7. RIPL-Reference Input Parameter Library for Calculation of Nuclear Reactions and Nuclear Data Evaluations

    Energy Technology Data Exchange (ETDEWEB)

    Capote, R.; Herman, M.; Capote,R.; Herman,M.; Oblozinsky,P.; Young,P.G.; Goriely,S.; Belgy,T.; Ignatyuk,A.V.; Koning,A.J.; Hilaire,S.; Pljko,V.A.; Avrigeanu,M.; Bersillon,O.; Chadwick,M.B.; Fukahori,T.; Ge, Zhigang; Han,Yinl,; Kailas,S.; Kopecky,J.; Maslov,V.M.; Reffo,G.; Sin,M.; Soukhovitskii,E.Sh.; Talou,P

    2009-12-01

    We describe the physics and data included in the Reference Input Parameter Library, which is devoted to input parameters needed in calculations of nuclear reactions and nuclear data evaluations. Advanced modelling codes require substantial numerical input, therefore the International Atomic Energy Agency (IAEA) has worked extensively since 1993 on a library of validated nuclear-model input parameters, referred to as the Reference Input Parameter Library (RIPL). A final RIPL coordinated research project (RIPL-3) was brought to a successful conclusion in December 2008, after 15 years of challenging work carried out through three consecutive IAEA projects. The RIPL-3 library was released in January 2009, and is available on the Web through http://www-nds.iaea.org/RIPL-3/. This work and the resulting database are extremely important to theoreticians involved in the development and use of nuclear reaction modelling (ALICE, EMPIRE, GNASH, UNF, TALYS) both for theoretical research and nuclear data evaluations. The numerical data and computer codes included in RIPL-3 are arranged in seven segments: MASSES contains ground-state properties of nuclei for about 9000 nuclei, including three theoretical predictions of masses and the evaluated experimental masses of Audi et al. (2003). DISCRETE LEVELS contains 117 datasets (one for each element) with all known level schemes, electromagnetic and {gamma}-ray decay probabilities available from ENSDF in October 2007. NEUTRON RESONANCES contains average resonance parameters prepared on the basis of the evaluations performed by Ignatyuk and Mughabghab. OPTICAL MODEL contains 495 sets of phenomenological optical model parameters defined in a wide energy range. When there are insufficient experimental data, the evaluator has to resort to either global parameterizations or microscopic approaches. Radial density distributions to be used as input for microscopic calculations are stored in the MASSES segment. LEVEL DENSITIES contains

  8. A cascade reaction network mimicking the basic functional steps of adaptive immune response

    Science.gov (United States)

    Han, Da; Wu, Cuichen; You, Mingxu; Zhang, Tao; Wan, Shuo; Chen, Tao; Qiu, Liping; Zheng, Zheng; Liang, Hao; Tan, Weihong

    2015-10-01

    Biological systems use complex ‘information-processing cores’ composed of molecular networks to coordinate their external environment and internal states. An example of this is the acquired, or adaptive, immune system (AIS), which is composed of both humoral and cell-mediated components. Here we report the step-by-step construction of a prototype mimic of the AIS that we call an adaptive immune response simulator (AIRS). DNA and enzymes are used as simple artificial analogues of the components of the AIS to create a system that responds to specific molecular stimuli in vitro. We show that this network of reactions can function in a manner that is superficially similar to the most basic responses of the vertebrate AIS, including reaction sequences that mimic both humoral and cellular responses. As such, AIRS provides guidelines for the design and engineering of artificial reaction networks and molecular devices.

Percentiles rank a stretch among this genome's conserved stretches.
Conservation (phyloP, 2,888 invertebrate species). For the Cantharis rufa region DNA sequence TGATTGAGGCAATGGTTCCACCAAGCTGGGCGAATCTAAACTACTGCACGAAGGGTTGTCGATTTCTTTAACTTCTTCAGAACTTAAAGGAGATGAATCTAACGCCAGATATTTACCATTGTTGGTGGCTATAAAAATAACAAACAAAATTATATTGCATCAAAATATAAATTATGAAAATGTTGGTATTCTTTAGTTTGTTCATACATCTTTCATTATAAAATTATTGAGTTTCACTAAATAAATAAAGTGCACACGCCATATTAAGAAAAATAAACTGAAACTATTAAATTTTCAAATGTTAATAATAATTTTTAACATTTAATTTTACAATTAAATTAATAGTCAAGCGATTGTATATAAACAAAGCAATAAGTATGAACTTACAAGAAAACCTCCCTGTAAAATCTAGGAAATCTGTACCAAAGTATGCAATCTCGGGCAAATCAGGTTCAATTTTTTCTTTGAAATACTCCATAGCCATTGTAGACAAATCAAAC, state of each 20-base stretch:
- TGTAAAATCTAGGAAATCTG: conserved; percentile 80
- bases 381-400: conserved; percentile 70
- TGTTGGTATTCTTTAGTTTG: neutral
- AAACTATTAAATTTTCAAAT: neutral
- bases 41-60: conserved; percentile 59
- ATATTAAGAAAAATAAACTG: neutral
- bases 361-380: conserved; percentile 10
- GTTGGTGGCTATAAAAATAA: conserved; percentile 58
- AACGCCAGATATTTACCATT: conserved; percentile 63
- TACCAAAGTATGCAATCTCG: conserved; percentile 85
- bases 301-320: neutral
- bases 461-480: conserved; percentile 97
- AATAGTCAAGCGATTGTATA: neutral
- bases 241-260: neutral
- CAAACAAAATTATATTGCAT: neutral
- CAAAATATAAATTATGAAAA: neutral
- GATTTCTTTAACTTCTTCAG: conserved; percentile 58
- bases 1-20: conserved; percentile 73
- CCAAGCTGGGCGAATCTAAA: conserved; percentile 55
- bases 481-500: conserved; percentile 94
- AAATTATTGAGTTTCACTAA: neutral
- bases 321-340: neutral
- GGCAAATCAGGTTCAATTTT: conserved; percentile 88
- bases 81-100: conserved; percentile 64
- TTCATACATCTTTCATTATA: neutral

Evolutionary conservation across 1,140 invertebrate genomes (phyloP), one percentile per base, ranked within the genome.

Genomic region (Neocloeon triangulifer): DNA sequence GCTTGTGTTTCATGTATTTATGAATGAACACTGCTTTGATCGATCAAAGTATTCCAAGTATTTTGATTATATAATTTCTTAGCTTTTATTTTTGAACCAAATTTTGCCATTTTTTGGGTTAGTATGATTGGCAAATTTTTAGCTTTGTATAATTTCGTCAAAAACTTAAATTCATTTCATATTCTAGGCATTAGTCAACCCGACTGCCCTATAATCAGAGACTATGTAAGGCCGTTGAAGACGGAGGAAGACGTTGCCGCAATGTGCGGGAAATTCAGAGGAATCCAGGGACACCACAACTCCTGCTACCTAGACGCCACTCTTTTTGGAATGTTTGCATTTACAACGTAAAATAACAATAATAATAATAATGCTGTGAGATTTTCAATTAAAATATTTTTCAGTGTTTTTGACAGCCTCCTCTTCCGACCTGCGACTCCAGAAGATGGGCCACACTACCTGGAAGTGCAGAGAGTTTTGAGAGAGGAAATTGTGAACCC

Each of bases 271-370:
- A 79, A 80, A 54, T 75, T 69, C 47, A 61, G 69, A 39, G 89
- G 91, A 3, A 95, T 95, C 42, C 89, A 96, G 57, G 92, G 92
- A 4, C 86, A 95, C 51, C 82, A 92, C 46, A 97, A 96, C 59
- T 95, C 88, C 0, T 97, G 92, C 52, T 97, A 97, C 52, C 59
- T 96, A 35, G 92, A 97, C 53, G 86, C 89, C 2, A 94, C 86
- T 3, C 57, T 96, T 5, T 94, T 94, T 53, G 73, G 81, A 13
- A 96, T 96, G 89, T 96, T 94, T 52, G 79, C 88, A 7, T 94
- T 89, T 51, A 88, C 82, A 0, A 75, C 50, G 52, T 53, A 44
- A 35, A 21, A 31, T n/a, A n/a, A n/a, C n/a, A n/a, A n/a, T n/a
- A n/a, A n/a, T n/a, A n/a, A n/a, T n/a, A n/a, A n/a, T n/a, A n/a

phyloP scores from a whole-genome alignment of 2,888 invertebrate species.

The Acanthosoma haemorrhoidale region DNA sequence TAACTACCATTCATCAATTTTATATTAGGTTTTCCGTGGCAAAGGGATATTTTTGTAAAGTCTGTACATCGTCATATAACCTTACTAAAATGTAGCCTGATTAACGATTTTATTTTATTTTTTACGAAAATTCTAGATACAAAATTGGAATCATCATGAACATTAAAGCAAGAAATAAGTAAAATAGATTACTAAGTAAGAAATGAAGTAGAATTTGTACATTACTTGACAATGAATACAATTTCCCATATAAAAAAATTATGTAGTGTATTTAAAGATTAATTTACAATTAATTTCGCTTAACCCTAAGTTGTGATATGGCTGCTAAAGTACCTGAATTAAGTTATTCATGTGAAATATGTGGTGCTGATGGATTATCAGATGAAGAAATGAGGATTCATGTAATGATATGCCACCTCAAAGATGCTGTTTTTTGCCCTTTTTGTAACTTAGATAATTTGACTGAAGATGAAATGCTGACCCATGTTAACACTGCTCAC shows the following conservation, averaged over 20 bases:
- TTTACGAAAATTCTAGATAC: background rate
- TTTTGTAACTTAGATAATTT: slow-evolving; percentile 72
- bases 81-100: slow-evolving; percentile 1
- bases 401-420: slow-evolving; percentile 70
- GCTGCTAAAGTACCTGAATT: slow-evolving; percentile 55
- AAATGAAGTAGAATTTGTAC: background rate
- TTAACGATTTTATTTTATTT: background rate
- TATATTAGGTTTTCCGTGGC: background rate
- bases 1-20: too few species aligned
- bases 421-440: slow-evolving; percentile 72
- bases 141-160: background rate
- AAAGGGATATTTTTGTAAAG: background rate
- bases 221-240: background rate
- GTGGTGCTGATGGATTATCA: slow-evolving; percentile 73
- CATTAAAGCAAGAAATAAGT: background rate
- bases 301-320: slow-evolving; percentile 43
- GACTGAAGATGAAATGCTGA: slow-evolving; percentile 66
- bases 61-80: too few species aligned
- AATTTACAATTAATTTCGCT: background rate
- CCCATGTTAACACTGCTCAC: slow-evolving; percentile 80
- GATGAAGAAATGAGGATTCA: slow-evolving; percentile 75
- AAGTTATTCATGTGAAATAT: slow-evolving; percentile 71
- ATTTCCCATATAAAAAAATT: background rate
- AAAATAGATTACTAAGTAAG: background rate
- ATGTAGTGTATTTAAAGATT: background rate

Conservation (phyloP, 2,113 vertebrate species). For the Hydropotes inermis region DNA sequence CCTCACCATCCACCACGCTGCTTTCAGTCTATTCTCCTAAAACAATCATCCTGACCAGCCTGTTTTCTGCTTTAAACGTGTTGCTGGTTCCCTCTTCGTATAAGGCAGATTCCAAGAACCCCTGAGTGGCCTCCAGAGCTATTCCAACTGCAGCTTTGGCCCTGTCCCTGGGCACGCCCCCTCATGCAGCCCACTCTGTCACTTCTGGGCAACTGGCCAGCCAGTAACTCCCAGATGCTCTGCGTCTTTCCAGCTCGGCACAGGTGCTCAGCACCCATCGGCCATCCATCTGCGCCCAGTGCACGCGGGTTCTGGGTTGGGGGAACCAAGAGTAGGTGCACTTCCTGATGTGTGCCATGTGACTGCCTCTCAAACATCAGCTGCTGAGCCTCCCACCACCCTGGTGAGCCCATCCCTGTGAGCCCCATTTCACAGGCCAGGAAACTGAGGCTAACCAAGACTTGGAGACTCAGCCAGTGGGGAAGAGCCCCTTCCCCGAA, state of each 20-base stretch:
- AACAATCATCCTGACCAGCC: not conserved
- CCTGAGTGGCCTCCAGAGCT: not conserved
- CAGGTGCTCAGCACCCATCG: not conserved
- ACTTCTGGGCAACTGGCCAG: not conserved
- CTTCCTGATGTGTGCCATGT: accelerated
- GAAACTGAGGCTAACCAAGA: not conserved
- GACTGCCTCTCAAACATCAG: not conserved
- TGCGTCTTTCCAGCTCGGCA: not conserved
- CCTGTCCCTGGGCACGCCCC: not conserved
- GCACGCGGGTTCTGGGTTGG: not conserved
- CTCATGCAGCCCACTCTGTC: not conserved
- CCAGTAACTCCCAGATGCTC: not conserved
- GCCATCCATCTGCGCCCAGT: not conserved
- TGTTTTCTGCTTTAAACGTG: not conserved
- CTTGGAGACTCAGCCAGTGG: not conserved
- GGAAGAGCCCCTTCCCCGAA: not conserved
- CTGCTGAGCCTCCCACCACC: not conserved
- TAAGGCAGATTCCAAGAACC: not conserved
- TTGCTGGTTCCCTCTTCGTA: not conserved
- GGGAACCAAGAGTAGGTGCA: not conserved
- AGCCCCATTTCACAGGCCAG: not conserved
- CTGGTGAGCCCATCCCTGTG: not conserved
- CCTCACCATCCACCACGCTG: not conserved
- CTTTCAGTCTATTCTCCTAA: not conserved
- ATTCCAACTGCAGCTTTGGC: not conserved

9. Michaelis-Menten kinetics in shear flow: Similarity solutions for multi-step reactions.

    Science.gov (United States)

    Ristenpart, W D; Stone, H A

    2012-03-01

    Models for chemical reaction kinetics typically assume well-mixed conditions, in which chemical compositions change in time but are uniform in space. In contrast, many biological and microfluidic systems of interest involve non-uniform flows where gradients in flow velocity dynamically alter the effective reaction volume. Here, we present a theoretical framework for characterizing multi-step reactions that occur when an enzyme or enzymatic substrate is released from a flat solid surface into a linear shear flow. Similarity solutions are developed for situations where the reactions are sufficiently slow compared to a convective time scale, allowing a regular perturbation approach to be employed. For the specific case of Michaelis-Menten reactions, we establish that the transversally averaged concentration of product scales with the distance x downstream as x(5/3). We generalize the analysis to n-step reactions, and we discuss the implications for designing new microfluidic kinetic assays to probe the effect of flow on biochemical processes.

  10. STEPS: modeling and simulating complex reaction-diffusion systems with Python

    Directory of Open Access Journals (Sweden)

    Stefan Wils

    2009-06-01

    Full Text Available We describe how the use of the Python language improved the user interface of the program STEPS. STEPS is a simulation platform for modeling and stochastic simulation of coupled reaction-diffusion systems with complex 3-dimensional boundary conditions. Setting up such models is a complicated process that consists of many phases. Initial versions of STEPS relied on a static input format that did not cleanly separate these phases, limiting modelers in how they could control the simulation and becoming increasingly complex as new features and new simulation algorithms were added. We solved all of these problems by tightly integrating STEPS with Python, using SWIG to expose our existing simulation code.